MVS employee cap badge, number 124
U.S. Post Office Department Motor Vehicle Service (MVS) oval-style cap badge, number 124, with round pin attachment hole at each end. Black paint applied in incised "U. S. MAIL / CHAUFFEUR" and numerical figures.
In an effort to standardize postal transportation, in 1914 Postmaster General Albert Burleson inaugurated the Motor Vehicle Service. Before then, the Post Office Department relied exclusively on private contracts to furnish automobiles for city delivery.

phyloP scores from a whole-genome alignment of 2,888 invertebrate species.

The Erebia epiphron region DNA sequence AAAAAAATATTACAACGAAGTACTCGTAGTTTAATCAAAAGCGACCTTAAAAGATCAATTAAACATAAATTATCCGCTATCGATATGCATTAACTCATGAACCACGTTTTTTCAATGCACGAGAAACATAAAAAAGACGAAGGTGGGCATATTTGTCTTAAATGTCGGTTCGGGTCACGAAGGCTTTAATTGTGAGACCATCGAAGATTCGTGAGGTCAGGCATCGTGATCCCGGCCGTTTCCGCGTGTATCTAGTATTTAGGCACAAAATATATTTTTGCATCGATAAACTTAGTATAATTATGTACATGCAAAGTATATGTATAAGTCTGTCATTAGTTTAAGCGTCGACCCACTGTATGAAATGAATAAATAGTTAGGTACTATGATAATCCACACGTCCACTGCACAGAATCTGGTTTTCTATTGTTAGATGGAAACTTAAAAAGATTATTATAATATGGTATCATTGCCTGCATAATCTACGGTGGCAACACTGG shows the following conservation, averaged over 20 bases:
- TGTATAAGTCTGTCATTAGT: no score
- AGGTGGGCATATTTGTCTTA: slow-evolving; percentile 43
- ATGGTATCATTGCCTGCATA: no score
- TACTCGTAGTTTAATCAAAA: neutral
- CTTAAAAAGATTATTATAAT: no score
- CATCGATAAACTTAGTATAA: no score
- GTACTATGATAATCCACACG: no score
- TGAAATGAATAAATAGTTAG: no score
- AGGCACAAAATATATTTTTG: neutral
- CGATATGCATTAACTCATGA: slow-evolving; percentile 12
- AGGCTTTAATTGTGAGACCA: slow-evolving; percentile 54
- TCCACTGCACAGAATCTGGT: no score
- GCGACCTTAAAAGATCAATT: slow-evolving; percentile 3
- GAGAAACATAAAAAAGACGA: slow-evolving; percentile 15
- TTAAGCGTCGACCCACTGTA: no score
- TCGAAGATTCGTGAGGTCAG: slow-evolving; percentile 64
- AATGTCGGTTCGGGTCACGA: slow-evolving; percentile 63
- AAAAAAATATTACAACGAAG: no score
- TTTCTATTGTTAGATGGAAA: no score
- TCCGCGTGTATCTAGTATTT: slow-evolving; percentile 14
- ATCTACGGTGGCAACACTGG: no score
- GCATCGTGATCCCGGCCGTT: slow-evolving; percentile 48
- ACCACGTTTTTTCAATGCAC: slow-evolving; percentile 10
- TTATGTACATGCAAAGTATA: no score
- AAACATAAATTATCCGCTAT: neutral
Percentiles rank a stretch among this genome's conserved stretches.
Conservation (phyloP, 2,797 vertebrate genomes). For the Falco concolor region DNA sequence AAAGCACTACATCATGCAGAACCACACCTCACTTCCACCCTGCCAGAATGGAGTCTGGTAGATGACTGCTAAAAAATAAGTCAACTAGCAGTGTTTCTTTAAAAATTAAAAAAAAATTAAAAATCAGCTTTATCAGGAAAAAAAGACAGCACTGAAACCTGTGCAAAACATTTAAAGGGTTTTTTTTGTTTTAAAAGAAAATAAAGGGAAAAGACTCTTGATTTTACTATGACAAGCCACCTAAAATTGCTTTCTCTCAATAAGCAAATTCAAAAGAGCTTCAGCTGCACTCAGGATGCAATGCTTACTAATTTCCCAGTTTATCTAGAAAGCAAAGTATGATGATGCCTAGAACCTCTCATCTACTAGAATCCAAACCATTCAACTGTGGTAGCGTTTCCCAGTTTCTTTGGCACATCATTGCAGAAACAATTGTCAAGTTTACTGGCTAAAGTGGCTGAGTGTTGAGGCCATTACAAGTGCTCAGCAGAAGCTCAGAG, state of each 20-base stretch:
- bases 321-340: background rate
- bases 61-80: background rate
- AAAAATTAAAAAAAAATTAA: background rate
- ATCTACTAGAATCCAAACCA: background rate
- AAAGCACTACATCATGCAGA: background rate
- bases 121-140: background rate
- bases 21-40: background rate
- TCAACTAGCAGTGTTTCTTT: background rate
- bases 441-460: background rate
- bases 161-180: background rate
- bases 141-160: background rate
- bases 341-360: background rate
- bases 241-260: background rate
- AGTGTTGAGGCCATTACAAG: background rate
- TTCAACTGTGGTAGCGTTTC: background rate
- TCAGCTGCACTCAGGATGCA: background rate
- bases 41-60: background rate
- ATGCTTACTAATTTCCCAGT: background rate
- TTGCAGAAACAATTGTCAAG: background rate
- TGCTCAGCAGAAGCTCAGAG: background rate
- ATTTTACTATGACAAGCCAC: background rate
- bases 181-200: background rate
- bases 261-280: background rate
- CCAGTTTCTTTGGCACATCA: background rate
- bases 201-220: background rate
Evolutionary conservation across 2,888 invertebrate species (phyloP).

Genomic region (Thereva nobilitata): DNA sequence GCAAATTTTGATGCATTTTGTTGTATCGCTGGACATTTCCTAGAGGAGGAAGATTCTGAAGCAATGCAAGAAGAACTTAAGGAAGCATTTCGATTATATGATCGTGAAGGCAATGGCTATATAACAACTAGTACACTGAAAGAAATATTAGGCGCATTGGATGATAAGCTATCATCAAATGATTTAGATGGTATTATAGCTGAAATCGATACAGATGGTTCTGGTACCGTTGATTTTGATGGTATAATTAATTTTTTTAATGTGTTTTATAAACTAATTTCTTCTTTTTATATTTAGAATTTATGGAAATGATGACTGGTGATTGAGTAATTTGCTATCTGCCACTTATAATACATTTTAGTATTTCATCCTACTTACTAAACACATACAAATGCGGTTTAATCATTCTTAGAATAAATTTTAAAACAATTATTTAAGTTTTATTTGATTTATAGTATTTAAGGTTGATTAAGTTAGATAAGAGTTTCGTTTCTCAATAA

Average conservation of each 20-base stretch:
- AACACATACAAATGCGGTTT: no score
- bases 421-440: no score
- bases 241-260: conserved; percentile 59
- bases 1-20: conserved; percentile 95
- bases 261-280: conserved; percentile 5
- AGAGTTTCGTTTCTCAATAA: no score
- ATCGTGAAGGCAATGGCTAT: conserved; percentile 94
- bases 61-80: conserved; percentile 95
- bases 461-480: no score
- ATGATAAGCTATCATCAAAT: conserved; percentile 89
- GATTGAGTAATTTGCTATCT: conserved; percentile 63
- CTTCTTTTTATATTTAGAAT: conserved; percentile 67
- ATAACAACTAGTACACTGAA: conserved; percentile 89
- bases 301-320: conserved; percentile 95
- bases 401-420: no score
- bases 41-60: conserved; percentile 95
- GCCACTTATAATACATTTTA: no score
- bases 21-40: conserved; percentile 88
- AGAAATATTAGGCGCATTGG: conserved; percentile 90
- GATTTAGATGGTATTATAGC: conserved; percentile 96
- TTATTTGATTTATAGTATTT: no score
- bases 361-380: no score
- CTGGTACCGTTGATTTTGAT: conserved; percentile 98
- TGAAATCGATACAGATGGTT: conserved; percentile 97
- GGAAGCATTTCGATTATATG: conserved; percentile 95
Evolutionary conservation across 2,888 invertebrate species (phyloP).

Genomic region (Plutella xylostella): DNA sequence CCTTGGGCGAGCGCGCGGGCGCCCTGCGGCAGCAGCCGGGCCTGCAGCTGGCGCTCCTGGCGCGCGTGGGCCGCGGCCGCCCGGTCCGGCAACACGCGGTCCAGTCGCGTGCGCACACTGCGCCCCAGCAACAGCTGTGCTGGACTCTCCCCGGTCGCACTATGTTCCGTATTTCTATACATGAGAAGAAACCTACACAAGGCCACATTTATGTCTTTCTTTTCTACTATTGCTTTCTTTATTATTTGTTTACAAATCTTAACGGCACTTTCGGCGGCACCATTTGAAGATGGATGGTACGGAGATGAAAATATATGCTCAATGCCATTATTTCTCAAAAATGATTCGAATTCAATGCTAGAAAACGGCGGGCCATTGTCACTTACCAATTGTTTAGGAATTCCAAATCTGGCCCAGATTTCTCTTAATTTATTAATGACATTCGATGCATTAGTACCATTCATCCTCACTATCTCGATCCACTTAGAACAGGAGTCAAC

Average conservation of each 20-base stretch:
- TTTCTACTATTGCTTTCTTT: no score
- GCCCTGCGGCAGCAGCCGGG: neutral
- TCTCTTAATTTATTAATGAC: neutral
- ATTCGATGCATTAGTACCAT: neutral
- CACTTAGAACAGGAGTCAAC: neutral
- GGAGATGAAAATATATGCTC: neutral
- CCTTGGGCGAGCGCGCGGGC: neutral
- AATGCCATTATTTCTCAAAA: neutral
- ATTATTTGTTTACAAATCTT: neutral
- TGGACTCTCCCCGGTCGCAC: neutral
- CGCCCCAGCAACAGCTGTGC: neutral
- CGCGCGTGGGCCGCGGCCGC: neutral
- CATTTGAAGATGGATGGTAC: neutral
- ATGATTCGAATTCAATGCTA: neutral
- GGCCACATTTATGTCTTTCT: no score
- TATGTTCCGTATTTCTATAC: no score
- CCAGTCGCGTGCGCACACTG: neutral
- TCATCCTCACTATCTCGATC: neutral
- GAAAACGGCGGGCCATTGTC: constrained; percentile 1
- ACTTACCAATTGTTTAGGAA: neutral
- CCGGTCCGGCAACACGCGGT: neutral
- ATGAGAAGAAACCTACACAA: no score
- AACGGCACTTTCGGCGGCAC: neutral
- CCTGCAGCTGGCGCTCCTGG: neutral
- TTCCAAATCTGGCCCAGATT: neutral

Before the establishment of the parcel post, the POD used automobiles primarily for distributing and collecting from street-side mailboxes. By 1917, however, the service operated out of most large cities and used automobiles for many different tasks. Chicago, for instance, had 225 vehicles and 500 chauffeur-letter carriers by this time. The larger vehicles were used to transfer heavy parcels and usually required two men to operate; the smaller vehicles were driven by chauffer-letter carriers, who were required to operate the vehicle and act as letter carriers. These postal workers delivered parcels and letters, collected the mail, and transferred packages to nearby post offices and train stations.
The badge shown here was designed by the New York Superintendent of the Garage during the early 1920s.